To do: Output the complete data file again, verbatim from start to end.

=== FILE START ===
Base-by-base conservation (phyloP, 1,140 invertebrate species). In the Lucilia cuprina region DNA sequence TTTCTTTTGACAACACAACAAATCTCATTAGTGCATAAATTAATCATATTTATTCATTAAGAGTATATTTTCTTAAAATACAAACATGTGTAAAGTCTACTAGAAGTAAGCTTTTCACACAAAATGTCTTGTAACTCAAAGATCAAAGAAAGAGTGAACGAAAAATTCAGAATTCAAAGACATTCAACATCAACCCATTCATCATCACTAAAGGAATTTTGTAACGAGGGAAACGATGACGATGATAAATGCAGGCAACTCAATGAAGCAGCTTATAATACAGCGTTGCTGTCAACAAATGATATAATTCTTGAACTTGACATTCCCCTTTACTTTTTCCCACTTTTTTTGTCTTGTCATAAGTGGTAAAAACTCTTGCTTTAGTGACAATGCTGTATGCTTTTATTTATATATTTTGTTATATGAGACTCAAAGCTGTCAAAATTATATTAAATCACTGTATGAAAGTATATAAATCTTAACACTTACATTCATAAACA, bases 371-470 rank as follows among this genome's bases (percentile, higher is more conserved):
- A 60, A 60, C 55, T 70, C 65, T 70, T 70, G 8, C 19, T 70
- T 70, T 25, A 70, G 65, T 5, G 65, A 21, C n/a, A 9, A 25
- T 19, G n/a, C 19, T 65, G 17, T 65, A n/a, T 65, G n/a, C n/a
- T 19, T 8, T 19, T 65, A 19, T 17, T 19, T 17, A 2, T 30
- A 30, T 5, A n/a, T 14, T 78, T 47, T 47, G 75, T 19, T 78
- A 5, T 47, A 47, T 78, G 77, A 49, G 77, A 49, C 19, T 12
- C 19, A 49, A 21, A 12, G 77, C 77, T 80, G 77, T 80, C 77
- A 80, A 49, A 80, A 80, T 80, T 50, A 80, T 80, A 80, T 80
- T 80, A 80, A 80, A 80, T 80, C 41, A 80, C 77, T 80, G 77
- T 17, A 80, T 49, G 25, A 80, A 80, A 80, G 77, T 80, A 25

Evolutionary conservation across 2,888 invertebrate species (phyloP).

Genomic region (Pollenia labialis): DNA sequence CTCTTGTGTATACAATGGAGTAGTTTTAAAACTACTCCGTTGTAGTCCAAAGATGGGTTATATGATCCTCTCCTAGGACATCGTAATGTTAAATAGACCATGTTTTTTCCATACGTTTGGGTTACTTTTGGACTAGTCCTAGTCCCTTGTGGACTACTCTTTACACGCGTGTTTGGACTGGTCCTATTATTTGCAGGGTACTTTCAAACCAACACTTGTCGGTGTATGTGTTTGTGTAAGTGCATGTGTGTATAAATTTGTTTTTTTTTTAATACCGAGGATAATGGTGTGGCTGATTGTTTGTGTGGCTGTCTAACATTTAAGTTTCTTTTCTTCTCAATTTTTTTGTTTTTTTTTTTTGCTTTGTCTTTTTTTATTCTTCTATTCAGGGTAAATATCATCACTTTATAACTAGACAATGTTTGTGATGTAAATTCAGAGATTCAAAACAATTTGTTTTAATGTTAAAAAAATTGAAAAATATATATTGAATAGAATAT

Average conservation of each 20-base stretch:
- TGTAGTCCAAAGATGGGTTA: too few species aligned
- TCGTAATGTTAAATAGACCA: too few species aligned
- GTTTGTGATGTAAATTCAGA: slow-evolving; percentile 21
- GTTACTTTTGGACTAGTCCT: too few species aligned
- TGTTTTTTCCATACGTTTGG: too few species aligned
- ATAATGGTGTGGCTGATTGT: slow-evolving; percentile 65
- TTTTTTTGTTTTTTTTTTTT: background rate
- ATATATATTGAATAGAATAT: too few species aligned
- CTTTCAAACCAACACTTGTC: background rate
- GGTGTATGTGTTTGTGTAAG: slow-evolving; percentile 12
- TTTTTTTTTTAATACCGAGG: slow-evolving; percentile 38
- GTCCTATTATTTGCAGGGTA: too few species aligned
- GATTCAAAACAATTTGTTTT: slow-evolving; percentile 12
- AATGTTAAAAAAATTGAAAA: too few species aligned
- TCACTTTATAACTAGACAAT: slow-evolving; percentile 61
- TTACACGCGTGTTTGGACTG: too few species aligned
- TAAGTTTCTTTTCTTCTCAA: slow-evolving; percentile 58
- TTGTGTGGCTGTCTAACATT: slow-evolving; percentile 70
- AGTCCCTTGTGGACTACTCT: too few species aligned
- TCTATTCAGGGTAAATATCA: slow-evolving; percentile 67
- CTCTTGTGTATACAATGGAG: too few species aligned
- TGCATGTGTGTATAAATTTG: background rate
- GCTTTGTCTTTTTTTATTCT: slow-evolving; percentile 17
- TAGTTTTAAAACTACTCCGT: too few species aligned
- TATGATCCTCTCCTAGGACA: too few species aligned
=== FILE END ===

Base-by-base conservation (phyloP, 1,140 invertebrate species). In the Lucilia cuprina region DNA sequence TTTCTTTTGACAACACAACAAATCTCATTAGTGCATAAATTAATCATATTTATTCATTAAGAGTATATTTTCTTAAAATACAAACATGTGTAAAGTCTACTAGAAGTAAGCTTTTCACACAAAATGTCTTGTAACTCAAAGATCAAAGAAAGAGTGAACGAAAAATTCAGAATTCAAAGACATTCAACATCAACCCATTCATCATCACTAAAGGAATTTTGTAACGAGGGAAACGATGACGATGATAAATGCAGGCAACTCAATGAAGCAGCTTATAATACAGCGTTGCTGTCAACAAATGATATAATTCTTGAACTTGACATTCCCCTTTACTTTTTCCCACTTTTTTTGTCTTGTCATAAGTGGTAAAAACTCTTGCTTTAGTGACAATGCTGTATGCTTTTATTTATATATTTTGTTATATGAGACTCAAAGCTGTCAAAATTATATTAAATCACTGTATGAAAGTATATAAATCTTAACACTTACATTCATAAACA, bases 371-470 rank as follows among this genome's bases (percentile, higher is more conserved):
- A 60, A 60, C 55, T 70, C 65, T 70, T 70, G 8, C 19, T 70
- T 70, T 25, A 70, G 65, T 5, G 65, A 21, C n/a, A 9, A 25
- T 19, G n/a, C 19, T 65, G 17, T 65, A n/a, T 65, G n/a, C n/a
- T 19, T 8, T 19, T 65, A 19, T 17, T 19, T 17, A 2, T 30
- A 30, T 5, A n/a, T 14, T 78, T 47, T 47, G 75, T 19, T 78
- A 5, T 47, A 47, T 78, G 77, A 49, G 77, A 49, C 19, T 12
- C 19, A 49, A 21, A 12, G 77, C 77, T 80, G 77, T 80, C 77
- A 80, A 49, A 80, A 80, T 80, T 50, A 80, T 80, A 80, T 80
- T 80, A 80, A 80, A 80, T 80, C 41, A 80, C 77, T 80, G 77
- T 17, A 80, T 49, G 25, A 80, A 80, A 80, G 77, T 80, A 25

Evolutionary conservation across 2,888 invertebrate species (phyloP).

Genomic region (Pollenia labialis): DNA sequence CTCTTGTGTATACAATGGAGTAGTTTTAAAACTACTCCGTTGTAGTCCAAAGATGGGTTATATGATCCTCTCCTAGGACATCGTAATGTTAAATAGACCATGTTTTTTCCATACGTTTGGGTTACTTTTGGACTAGTCCTAGTCCCTTGTGGACTACTCTTTACACGCGTGTTTGGACTGGTCCTATTATTTGCAGGGTACTTTCAAACCAACACTTGTCGGTGTATGTGTTTGTGTAAGTGCATGTGTGTATAAATTTGTTTTTTTTTTAATACCGAGGATAATGGTGTGGCTGATTGTTTGTGTGGCTGTCTAACATTTAAGTTTCTTTTCTTCTCAATTTTTTTGTTTTTTTTTTTTGCTTTGTCTTTTTTTATTCTTCTATTCAGGGTAAATATCATCACTTTATAACTAGACAATGTTTGTGATGTAAATTCAGAGATTCAAAACAATTTGTTTTAATGTTAAAAAAATTGAAAAATATATATTGAATAGAATAT

Average conservation of each 20-base stretch:
- TGTAGTCCAAAGATGGGTTA: too few species aligned
- TCGTAATGTTAAATAGACCA: too few species aligned
- GTTTGTGATGTAAATTCAGA: slow-evolving; percentile 21
- GTTACTTTTGGACTAGTCCT: too few species aligned
- TGTTTTTTCCATACGTTTGG: too few species aligned
- ATAATGGTGTGGCTGATTGT: slow-evolving; percentile 65
- TTTTTTTGTTTTTTTTTTTT: background rate
- ATATATATTGAATAGAATAT: too few species aligned
- CTTTCAAACCAACACTTGTC: background rate
- GGTGTATGTGTTTGTGTAAG: slow-evolving; percentile 12
- TTTTTTTTTTAATACCGAGG: slow-evolving; percentile 38
- GTCCTATTATTTGCAGGGTA: too few species aligned
- GATTCAAAACAATTTGTTTT: slow-evolving; percentile 12
- AATGTTAAAAAAATTGAAAA: too few species aligned
- TCACTTTATAACTAGACAAT: slow-evolving; percentile 61
- TTACACGCGTGTTTGGACTG: too few species aligned
- TAAGTTTCTTTTCTTCTCAA: slow-evolving; percentile 58
- TTGTGTGGCTGTCTAACATT: slow-evolving; percentile 70
- AGTCCCTTGTGGACTACTCT: too few species aligned
- TCTATTCAGGGTAAATATCA: slow-evolving; percentile 67
- CTCTTGTGTATACAATGGAG: too few species aligned
- TGCATGTGTGTATAAATTTG: background rate
- GCTTTGTCTTTTTTTATTCT: slow-evolving; percentile 17
- TAGTTTTAAAACTACTCCGT: too few species aligned
- TATGATCCTCTCCTAGGACA: too few species aligned